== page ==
The sports retail industry is reeling on Friday as Foot Locker Inc. (FL) became the latest athletic-wear outlet to see its shares crater after subpar quarterly earnings.
Continue Reading Below
Foot Locker’s same-store sales declined a whopping 6% in the second-quarter. Company executives blamed the decline in part on rapidly shifting consumer tastes and a lack of product innovation from vendors, with sales of top footwear and apparel styles falling far short of expectations. The same-store sales decline marked Foot Locker’s first negative comp since its fourth quarter of fiscal 2009, according to Citi Research.
“We are obviously disappointed in the results for the quarter, and our team is working quickly to adjust our operations to a changed retail landscape in which we are seeing our consumers move faster than ever from one source of inspiration or influence to another,” Foot Locker CEO Richard Johnson said in a statement.
Traditional brick-and-mortar retailers are struggling to maintain sales as more and more customers turn to ecommerce options like Amazon (AMZN) to do their shopping. Foot Locker shares plunged 25% after the major earnings miss.
Johnson told analysts that recent disruption to the retail industry is “the most significant I’ve seen in my quarter-century” in the athletic-wear business, adding that the rise of mobile retail has accelerated fashion trends and made it difficult for brick-and-mortar outlets to keep up.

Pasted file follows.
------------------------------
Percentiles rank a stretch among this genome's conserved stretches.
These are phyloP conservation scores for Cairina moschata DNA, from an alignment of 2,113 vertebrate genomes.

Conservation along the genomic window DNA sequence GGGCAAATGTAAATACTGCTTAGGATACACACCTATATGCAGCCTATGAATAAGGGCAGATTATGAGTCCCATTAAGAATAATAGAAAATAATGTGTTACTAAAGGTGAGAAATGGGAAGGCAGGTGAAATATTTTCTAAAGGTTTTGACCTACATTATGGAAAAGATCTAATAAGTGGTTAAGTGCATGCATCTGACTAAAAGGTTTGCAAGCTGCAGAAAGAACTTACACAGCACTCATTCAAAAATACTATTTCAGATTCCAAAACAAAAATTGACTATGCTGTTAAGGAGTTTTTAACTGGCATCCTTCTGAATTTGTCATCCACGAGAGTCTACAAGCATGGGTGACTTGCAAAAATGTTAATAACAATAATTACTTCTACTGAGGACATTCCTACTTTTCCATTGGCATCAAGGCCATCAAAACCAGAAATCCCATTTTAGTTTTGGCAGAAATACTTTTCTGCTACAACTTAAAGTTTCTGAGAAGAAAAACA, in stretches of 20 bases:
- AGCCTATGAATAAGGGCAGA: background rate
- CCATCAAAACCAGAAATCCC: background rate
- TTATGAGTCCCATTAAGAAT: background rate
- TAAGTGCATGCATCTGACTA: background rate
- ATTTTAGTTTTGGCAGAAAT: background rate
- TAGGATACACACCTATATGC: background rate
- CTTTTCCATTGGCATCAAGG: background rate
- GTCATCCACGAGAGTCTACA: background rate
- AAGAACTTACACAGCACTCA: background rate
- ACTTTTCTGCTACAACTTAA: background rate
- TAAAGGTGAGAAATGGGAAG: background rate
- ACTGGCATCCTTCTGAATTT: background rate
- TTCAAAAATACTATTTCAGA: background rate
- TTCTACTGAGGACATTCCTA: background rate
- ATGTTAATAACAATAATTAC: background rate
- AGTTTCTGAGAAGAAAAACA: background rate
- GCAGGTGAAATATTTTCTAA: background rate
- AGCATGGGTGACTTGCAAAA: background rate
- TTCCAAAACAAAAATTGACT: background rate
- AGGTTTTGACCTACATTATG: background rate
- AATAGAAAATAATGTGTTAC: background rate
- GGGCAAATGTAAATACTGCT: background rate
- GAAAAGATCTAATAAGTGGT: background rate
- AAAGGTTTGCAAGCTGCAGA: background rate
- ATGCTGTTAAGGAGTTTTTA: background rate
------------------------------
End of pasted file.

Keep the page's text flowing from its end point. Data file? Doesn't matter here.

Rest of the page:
Other sports retailers are also struggling. Dick’s Sporting Goods (DKS) shares plummeted earlier this week after reporting similarly disappointing earnings results, including comp sales growth of just 0.1%. Shares of Hibbett Sports (HIBB) and Finish Line (FINL), as well as vendors like Nike (NKE) and Under Armour (UAA) were also down in early trading.
Continue Reading Below
Dick’s Sporting Goods CEO Edward Stack also bemoaned the state of the retail industry this week, as the Pittsburgh-based retailer slashed its full-year financial guidance. As more retailers and vendors turn promotional to lure customers, Stack said product pricing has been “unpredictable and, at times, irrational,” which has cut into sales.
Foot Locker’s problems were compounded last June when Nike, one of its key vendors, announced a deal to begin selling some of its products through Amazon. Johnson downplayed the threat Amazon poses to Foot Locker’s business, arguing that Amazon won’t be selling the premium footwear products that Foot Locker relies on to boost sales.
“We do not believe our vendors selling product directly on Amazon is an imminent threat,” Johnson said. “There is no indication that any of our vendors intend to sell premium athletic product, $100-plus sneakers that we offer, directly via that sort of distribution channel.”
While Foot Locker remains committed to its physical store locations, Johnson said the company is focusing on accelerating its commitment to digital retail while also working with vendors to speed up the product development cycle.
Executives said the company now plans to shutter up to 135 store locations by the end of the year, up from earlier estimates of roughly 100 stores. The company expects comp sales to continue their downward trend, with a projected 3% to 4% decline in each of the next two quarters.